Now, stock Debian is safer (older, more stable versions of stuff), but Knoppix is by far the easiest install. If you're serious about running a production server, Gentoo is better than either - but you have to be into compiling stuff for that, it's a lot more work.
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Old 08-18-03, 11:28 AM   #9
erwos
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Default Re: Knoppix

Quote:
Originally posted by whit
If you're serious about running a production server, Gentoo is better than either - but you have to be into compiling stuff for that, it's a lot more work.
Are you joking? Gentoo is easily one of the most unstable Linux distributions. Anyone who uses that for a production server should be fired.

If you want something stable and useful without a lot of install hassles, get SuSE or RedHat.

-Erwos
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Old 08-18-03, 12:29 PM   #10
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Default Gentoo

Hmm. I've been running Gentoo on production servers for 10 months now, and it's very, very good. I've also run production servers on Slackware, RedHat, Debian, starting back from when Slack was installed from 13 floppies. Slack I haven't used in recent years. RedHat has had serious stability problems - whacked stuff included in their kernels, a major distribution with a buggy version of gcc, and no good path for upgrading between major versions other than a complete reinstall. Debian is much better than RedHat on this stuff, but Debian stable is so conservative you're hobbled by it, and anything beyond that can be unstable indeed. Plus Debian can be slow in getting out security upgrades.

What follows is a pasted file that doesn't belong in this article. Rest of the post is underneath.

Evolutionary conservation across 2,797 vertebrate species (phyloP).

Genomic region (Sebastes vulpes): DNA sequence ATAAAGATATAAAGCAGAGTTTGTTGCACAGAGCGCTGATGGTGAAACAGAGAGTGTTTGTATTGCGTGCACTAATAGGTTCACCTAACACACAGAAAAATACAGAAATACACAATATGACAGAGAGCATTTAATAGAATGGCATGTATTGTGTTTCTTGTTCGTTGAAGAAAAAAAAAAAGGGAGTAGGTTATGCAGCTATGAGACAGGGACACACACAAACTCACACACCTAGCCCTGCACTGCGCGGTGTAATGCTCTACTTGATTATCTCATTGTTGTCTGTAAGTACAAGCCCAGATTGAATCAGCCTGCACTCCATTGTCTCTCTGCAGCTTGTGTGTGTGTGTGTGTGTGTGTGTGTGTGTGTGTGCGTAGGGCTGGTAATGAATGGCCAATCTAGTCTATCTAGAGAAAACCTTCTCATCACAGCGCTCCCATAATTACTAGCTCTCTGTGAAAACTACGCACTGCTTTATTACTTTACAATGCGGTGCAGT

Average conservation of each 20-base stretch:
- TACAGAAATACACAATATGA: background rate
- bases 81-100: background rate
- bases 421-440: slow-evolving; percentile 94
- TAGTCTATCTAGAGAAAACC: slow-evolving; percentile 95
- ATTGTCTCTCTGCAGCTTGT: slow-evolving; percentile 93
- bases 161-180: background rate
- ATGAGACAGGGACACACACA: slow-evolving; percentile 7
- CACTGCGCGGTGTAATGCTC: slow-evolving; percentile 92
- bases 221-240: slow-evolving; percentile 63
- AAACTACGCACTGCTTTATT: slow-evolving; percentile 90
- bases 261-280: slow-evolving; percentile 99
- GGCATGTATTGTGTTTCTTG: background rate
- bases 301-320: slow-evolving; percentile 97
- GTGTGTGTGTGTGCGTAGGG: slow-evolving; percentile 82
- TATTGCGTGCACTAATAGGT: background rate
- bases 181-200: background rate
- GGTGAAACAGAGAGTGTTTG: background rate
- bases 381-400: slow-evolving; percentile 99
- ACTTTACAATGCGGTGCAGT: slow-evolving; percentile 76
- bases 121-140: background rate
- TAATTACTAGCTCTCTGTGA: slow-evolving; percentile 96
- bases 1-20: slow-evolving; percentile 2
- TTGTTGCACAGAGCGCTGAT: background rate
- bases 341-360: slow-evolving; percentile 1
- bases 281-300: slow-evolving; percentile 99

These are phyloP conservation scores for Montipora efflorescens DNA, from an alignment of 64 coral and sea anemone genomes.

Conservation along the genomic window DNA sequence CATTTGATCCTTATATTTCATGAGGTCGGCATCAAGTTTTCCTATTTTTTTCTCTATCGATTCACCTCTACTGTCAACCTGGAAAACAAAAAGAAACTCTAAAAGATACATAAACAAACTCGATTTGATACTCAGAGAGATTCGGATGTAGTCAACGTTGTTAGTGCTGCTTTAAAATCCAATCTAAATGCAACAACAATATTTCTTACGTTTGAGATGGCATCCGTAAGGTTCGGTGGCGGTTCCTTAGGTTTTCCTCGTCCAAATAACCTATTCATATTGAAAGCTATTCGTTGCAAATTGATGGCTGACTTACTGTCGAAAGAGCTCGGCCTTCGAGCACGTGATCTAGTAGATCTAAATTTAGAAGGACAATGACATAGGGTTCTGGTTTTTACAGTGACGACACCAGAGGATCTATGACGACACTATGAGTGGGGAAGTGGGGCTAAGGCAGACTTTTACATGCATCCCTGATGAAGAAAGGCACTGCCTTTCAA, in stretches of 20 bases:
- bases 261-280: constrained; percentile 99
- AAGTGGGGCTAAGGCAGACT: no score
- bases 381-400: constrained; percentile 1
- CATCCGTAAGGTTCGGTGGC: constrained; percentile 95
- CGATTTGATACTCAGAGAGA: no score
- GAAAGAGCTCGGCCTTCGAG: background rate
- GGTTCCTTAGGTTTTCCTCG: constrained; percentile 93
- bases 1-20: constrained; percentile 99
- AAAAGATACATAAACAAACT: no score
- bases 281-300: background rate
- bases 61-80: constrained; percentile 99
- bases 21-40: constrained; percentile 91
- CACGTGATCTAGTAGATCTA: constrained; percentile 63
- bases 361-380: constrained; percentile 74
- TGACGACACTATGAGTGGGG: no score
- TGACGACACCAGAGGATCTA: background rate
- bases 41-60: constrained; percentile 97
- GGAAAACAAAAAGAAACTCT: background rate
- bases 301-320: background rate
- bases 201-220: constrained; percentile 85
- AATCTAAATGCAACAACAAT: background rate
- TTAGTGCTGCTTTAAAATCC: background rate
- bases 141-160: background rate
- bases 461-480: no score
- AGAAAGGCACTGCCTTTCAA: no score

Gentoo gives you current packages, installs them optimized for your system, and has the best layout of package configuration files going. Plus it's very fast in responding to security upgrade needs - which is a vital matter for a production server. If you know what you're doing, Gentoo is the best distro out there. If you don't - well, good luck with any distro.

Anyway, I guess we're all off-topic discussing this on this board.
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Old 08-18-03, 03:27 PM   #11
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I guess we're having a fundamental disconnect on what "production" means. Production doesn't mean fast. It means stable, and the kind of stability I'm talking about is a year without rebooting. Gentoo simply does not have that kind of reliability, as you'll see in a moment.

The reason Gentoo seems so fast for responding to security is because it's often grabbing things directly from an untested CVS. Distributions like RedHat and SuSE test the packages a _lot_ before releasing them. I think it should be fairly obvious which method is going to be better for a real production server.

And, for the record, RedHat releases security fix RPMs _fast_. These guys responded to the sendmail flaw within 48 hours. That's not bad at all.

Dare I ask what these "production" servers are for?

-Erwos
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Old 08-19-03, 06:43 PM   #12
Moled
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not linux

but just use openbsd